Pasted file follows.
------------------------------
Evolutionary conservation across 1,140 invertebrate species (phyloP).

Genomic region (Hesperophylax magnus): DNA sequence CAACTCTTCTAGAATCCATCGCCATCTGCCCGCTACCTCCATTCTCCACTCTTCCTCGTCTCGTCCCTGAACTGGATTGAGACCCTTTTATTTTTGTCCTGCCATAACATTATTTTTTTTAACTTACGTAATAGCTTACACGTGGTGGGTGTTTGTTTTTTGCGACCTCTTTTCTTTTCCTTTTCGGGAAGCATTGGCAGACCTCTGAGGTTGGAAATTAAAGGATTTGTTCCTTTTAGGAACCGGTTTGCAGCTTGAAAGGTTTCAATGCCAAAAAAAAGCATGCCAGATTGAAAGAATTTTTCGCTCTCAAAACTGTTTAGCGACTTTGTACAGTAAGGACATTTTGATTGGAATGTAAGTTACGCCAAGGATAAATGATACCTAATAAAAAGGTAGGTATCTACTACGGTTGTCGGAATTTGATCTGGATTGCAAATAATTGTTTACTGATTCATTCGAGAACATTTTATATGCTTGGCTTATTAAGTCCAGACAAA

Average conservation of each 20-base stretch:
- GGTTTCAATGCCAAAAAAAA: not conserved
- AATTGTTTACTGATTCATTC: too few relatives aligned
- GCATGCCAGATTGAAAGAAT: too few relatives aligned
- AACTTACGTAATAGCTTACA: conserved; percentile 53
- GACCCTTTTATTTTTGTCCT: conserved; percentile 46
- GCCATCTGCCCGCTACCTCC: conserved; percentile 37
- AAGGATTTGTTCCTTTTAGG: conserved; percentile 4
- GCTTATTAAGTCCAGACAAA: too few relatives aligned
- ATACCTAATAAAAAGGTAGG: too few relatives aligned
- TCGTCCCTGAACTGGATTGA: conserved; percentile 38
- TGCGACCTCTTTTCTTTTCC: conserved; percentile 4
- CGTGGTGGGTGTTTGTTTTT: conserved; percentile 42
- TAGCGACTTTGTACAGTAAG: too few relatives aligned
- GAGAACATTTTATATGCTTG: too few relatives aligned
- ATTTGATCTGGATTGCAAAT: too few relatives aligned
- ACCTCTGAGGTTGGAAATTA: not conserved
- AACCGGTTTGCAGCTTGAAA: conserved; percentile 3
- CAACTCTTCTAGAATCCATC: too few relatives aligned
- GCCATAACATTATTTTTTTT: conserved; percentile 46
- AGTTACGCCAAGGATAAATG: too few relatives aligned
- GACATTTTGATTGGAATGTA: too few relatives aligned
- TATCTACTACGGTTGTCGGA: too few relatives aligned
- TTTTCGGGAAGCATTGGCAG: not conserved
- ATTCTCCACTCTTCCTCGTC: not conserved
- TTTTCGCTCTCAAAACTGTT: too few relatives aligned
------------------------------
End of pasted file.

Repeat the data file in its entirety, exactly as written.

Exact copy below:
Evolutionary conservation across 1,140 invertebrate species (phyloP).

Genomic region (Hesperophylax magnus): DNA sequence CAACTCTTCTAGAATCCATCGCCATCTGCCCGCTACCTCCATTCTCCACTCTTCCTCGTCTCGTCCCTGAACTGGATTGAGACCCTTTTATTTTTGTCCTGCCATAACATTATTTTTTTTAACTTACGTAATAGCTTACACGTGGTGGGTGTTTGTTTTTTGCGACCTCTTTTCTTTTCCTTTTCGGGAAGCATTGGCAGACCTCTGAGGTTGGAAATTAAAGGATTTGTTCCTTTTAGGAACCGGTTTGCAGCTTGAAAGGTTTCAATGCCAAAAAAAAGCATGCCAGATTGAAAGAATTTTTCGCTCTCAAAACTGTTTAGCGACTTTGTACAGTAAGGACATTTTGATTGGAATGTAAGTTACGCCAAGGATAAATGATACCTAATAAAAAGGTAGGTATCTACTACGGTTGTCGGAATTTGATCTGGATTGCAAATAATTGTTTACTGATTCATTCGAGAACATTTTATATGCTTGGCTTATTAAGTCCAGACAAA

Average conservation of each 20-base stretch:
- GGTTTCAATGCCAAAAAAAA: not conserved
- AATTGTTTACTGATTCATTC: too few relatives aligned
- GCATGCCAGATTGAAAGAAT: too few relatives aligned
- AACTTACGTAATAGCTTACA: conserved; percentile 53
- GACCCTTTTATTTTTGTCCT: conserved; percentile 46
- GCCATCTGCCCGCTACCTCC: conserved; percentile 37
- AAGGATTTGTTCCTTTTAGG: conserved; percentile 4
- GCTTATTAAGTCCAGACAAA: too few relatives aligned
- ATACCTAATAAAAAGGTAGG: too few relatives aligned
- TCGTCCCTGAACTGGATTGA: conserved; percentile 38
- TGCGACCTCTTTTCTTTTCC: conserved; percentile 4
- CGTGGTGGGTGTTTGTTTTT: conserved; percentile 42
- TAGCGACTTTGTACAGTAAG: too few relatives aligned
- GAGAACATTTTATATGCTTG: too few relatives aligned
- ATTTGATCTGGATTGCAAAT: too few relatives aligned
- ACCTCTGAGGTTGGAAATTA: not conserved
- AACCGGTTTGCAGCTTGAAA: conserved; percentile 3
- CAACTCTTCTAGAATCCATC: too few relatives aligned
- GCCATAACATTATTTTTTTT: conserved; percentile 46
- AGTTACGCCAAGGATAAATG: too few relatives aligned
- GACATTTTGATTGGAATGTA: too few relatives aligned
- TATCTACTACGGTTGTCGGA: too few relatives aligned
- TTTTCGGGAAGCATTGGCAG: not conserved
- ATTCTCCACTCTTCCTCGTC: not conserved
- TTTTCGCTCTCAAAACTGTT: too few relatives aligned